No One Owns Life, But Anyone Who Can Pick Up a Frying Pan Owns Death

William S. Burroughs? Apocryphal?

Dear Quote Investigator: Pronouncements about the dichotomy of life and death are often somber, serious, and banal. However, William S. Burroughs, the postmodernist author of “Naked Lunch” and “Junkie: Confessions of an Unredeemed Drug Addict”, apparently crafted the following eccentric statement:

No one owns life, but anyone who can pick up a frying pan owns death.

Is this genuine? You are my last hope for finding a citation.

Quote Investigator: The Summer 1959 issue of the short-lived periodical “Big Table” printed an article titled “Anyone Who Can Pick Up a Frying Pan Owns Death” by Alan Ansen which discussed William S. Burroughs and his writings. Boldface has been added to excerpts: 1

A tall ectomorph—in Tangier the boys called him El Hombre Invisible—his persona constituted by a magic triad of fedora, glasses and raincoat rather than by a face, his first presence is that of a con man down on his luck. But that impression soon gives way to the feeling that, whatever his luck may be, yours has been very good. A cracker accent and use of jive talk fail to conceal incisive intelligence and a frightening seriousness. “No one owns life,” says Burroughs, “but anyone who can pick up a frying pan owns death.”

Ansen and Burroughs were friends, and QI believes that Ansen heard the quotation directly from Burroughs.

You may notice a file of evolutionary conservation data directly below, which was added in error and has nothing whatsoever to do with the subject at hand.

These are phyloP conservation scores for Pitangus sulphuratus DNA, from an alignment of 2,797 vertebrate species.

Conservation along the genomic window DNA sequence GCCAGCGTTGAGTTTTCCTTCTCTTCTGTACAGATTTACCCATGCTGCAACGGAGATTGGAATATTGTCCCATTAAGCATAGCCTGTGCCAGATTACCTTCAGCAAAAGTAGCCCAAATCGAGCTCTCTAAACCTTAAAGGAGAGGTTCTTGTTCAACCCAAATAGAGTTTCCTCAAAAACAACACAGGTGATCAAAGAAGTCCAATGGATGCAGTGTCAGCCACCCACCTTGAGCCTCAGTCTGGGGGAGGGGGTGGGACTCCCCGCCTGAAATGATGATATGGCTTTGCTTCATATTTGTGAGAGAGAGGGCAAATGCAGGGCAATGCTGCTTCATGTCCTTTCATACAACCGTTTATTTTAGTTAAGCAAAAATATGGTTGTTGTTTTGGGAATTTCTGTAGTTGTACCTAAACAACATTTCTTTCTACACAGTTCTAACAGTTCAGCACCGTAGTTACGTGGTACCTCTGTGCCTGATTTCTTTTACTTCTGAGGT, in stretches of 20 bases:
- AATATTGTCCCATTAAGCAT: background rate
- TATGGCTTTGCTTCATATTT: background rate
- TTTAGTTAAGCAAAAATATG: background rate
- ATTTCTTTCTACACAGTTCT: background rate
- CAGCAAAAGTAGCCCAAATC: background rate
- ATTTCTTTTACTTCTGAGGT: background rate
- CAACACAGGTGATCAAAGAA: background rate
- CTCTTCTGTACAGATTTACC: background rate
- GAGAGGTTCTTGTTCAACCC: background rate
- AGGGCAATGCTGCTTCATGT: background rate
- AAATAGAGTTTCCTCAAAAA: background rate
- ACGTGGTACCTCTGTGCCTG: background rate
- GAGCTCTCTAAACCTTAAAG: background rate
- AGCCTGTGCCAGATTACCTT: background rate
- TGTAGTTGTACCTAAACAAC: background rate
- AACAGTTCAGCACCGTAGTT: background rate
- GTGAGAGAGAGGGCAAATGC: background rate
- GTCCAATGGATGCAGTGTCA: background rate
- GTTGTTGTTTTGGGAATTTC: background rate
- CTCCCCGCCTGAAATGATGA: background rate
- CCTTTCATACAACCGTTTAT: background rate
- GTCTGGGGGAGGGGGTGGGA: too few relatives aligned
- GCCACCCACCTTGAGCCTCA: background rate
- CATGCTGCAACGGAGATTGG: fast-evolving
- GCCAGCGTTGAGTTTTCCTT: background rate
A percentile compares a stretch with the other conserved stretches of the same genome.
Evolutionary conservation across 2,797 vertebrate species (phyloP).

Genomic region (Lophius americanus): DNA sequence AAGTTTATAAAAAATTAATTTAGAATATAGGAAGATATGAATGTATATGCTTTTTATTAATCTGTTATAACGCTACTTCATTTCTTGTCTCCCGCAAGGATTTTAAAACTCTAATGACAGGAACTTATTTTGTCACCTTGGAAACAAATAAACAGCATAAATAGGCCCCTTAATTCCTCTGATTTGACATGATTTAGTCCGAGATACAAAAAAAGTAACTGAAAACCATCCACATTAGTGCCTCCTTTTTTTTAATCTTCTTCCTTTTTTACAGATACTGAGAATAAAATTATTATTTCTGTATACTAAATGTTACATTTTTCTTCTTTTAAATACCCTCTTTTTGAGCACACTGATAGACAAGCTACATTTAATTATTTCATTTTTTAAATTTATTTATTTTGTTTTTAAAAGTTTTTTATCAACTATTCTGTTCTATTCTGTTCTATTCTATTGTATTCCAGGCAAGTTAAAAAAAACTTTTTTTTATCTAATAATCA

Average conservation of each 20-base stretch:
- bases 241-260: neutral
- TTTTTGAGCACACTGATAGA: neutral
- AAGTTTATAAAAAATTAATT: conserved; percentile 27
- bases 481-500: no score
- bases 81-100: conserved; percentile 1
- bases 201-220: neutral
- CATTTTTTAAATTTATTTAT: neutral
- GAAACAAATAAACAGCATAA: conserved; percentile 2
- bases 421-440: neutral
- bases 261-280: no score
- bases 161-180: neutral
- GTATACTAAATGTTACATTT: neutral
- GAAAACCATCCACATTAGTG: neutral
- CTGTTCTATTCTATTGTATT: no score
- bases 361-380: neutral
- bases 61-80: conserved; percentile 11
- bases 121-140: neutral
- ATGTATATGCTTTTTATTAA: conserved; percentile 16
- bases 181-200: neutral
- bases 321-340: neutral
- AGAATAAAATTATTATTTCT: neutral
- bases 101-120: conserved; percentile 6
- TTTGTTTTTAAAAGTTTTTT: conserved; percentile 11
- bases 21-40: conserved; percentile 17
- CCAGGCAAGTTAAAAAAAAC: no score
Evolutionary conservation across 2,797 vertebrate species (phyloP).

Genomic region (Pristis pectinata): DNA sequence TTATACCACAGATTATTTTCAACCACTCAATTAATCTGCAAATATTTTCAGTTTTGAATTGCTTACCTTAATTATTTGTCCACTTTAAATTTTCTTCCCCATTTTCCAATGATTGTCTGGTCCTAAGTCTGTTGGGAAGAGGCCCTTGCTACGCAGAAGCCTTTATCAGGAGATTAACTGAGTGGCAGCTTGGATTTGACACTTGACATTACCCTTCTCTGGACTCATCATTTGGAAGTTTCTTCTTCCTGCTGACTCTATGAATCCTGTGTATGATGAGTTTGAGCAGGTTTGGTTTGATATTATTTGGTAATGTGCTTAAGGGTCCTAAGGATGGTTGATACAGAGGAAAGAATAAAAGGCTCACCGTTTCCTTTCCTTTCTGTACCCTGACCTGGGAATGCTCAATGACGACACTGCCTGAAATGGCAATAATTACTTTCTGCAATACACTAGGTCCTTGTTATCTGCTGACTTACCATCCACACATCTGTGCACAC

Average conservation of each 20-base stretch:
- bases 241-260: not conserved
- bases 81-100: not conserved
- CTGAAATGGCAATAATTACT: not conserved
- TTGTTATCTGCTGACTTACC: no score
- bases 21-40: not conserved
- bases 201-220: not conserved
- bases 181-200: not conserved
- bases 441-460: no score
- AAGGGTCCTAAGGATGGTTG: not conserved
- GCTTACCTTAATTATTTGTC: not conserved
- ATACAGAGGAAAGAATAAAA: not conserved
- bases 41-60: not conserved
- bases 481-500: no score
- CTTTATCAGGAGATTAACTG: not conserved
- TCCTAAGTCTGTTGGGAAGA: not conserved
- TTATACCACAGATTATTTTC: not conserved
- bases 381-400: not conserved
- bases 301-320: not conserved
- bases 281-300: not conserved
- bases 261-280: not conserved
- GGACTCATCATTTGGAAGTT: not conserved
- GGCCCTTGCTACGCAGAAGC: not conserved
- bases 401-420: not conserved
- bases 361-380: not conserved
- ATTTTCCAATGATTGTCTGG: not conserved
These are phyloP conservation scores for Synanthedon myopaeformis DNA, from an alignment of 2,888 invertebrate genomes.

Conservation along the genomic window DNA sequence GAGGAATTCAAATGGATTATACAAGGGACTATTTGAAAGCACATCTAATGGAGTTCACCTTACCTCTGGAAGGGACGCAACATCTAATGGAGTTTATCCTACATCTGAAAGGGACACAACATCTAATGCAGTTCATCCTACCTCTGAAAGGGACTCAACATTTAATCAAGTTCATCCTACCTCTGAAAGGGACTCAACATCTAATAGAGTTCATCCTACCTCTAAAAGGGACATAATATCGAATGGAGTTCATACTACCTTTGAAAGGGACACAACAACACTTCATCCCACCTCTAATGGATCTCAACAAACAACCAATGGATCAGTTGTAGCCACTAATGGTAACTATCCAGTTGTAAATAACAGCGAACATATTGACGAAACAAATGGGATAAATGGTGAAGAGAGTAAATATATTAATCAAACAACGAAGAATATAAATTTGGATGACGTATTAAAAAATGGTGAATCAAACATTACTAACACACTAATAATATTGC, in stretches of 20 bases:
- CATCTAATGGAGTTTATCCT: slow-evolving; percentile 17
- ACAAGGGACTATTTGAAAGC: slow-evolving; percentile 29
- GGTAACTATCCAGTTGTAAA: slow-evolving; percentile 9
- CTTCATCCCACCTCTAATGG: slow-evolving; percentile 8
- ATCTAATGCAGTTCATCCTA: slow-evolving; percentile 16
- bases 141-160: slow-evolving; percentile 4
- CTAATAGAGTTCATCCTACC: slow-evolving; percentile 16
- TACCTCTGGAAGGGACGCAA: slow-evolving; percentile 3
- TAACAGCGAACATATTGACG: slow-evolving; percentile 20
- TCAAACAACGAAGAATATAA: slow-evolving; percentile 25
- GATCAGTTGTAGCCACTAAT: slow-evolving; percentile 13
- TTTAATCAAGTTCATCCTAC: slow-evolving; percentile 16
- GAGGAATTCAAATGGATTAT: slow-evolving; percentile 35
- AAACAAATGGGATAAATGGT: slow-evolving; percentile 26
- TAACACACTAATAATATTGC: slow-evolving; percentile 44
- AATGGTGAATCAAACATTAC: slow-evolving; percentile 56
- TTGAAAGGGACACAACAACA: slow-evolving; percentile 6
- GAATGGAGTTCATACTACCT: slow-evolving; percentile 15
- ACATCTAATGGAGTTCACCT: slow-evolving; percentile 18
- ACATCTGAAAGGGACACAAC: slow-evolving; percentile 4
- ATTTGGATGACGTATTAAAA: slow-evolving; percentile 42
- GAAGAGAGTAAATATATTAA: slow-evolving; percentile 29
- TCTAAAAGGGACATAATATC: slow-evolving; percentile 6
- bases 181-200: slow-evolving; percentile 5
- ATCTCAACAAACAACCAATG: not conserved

Burroughs seems to be suggesting that a frying pan may be used as an implement of murder; therefore, the wielder of the pan potentially “owns” death. Alternatively, cooking a dead creature in a frying pan may be considered a way in which one may “own” death.

Here are additional selected citations in chronological order.

In 1987 an article in the journal “Poetics Today” analyzed two novels by Burroughs and included an instance of the saying that employed a different phrasing: 2

Kim Carsons teaches his men to identify with Death (95), a populist god to whom all have ready access. Unlike Life, “Death belongs to anyone who can pick up a frying pan” (Burroughs File 19).

In 2001 the novelist and screenwriter Barry Gifford published a collection of essays titled “Out of the Past: Adventures in Film Noir”. He included a version of the saying: 3

“Anyone who holds a frying pan owns death,” wrote William Burroughs, a perfect epigram for this one.

In conclusion, William S. Burroughs can be credited with the remark in the 1959 citation.

(Great thanks to Marian T. Wirth whose inquiry led QI to formulate this question and perform this exploration.)

Update History: On September 22, 2021 two possible interpretations of the quotation were added.

Notes:

  1. 1959 Summer, Big Table, Number 2, “Anyone Who Can Pick Up a Frying Pan Owns Death” by Alan Ansen, Start Page 32, Quote Page 37, Published quarterly by Big Table, Inc., Chicago, Illinois. (Verified on paper)
  2. 1987, Poetics Today, Volume 8, Number 3/4, Article: The Postmodern Anus: Parody and Utopia in Two Recent Novels by William Burroughs, Author: Wayne Pounds, Start Page 611, Quote Page 625, Published by Duke University Press. (JSTOR) link
  3. 2001, Out of the Past: Adventures in Film Noir by Barry Gifford (Revised expanded edition), Section: the Big Heat, Start Page 18, Quote Page 19, University Press of Mississippi, Jackson, Mississippi. (Google Books Preview) link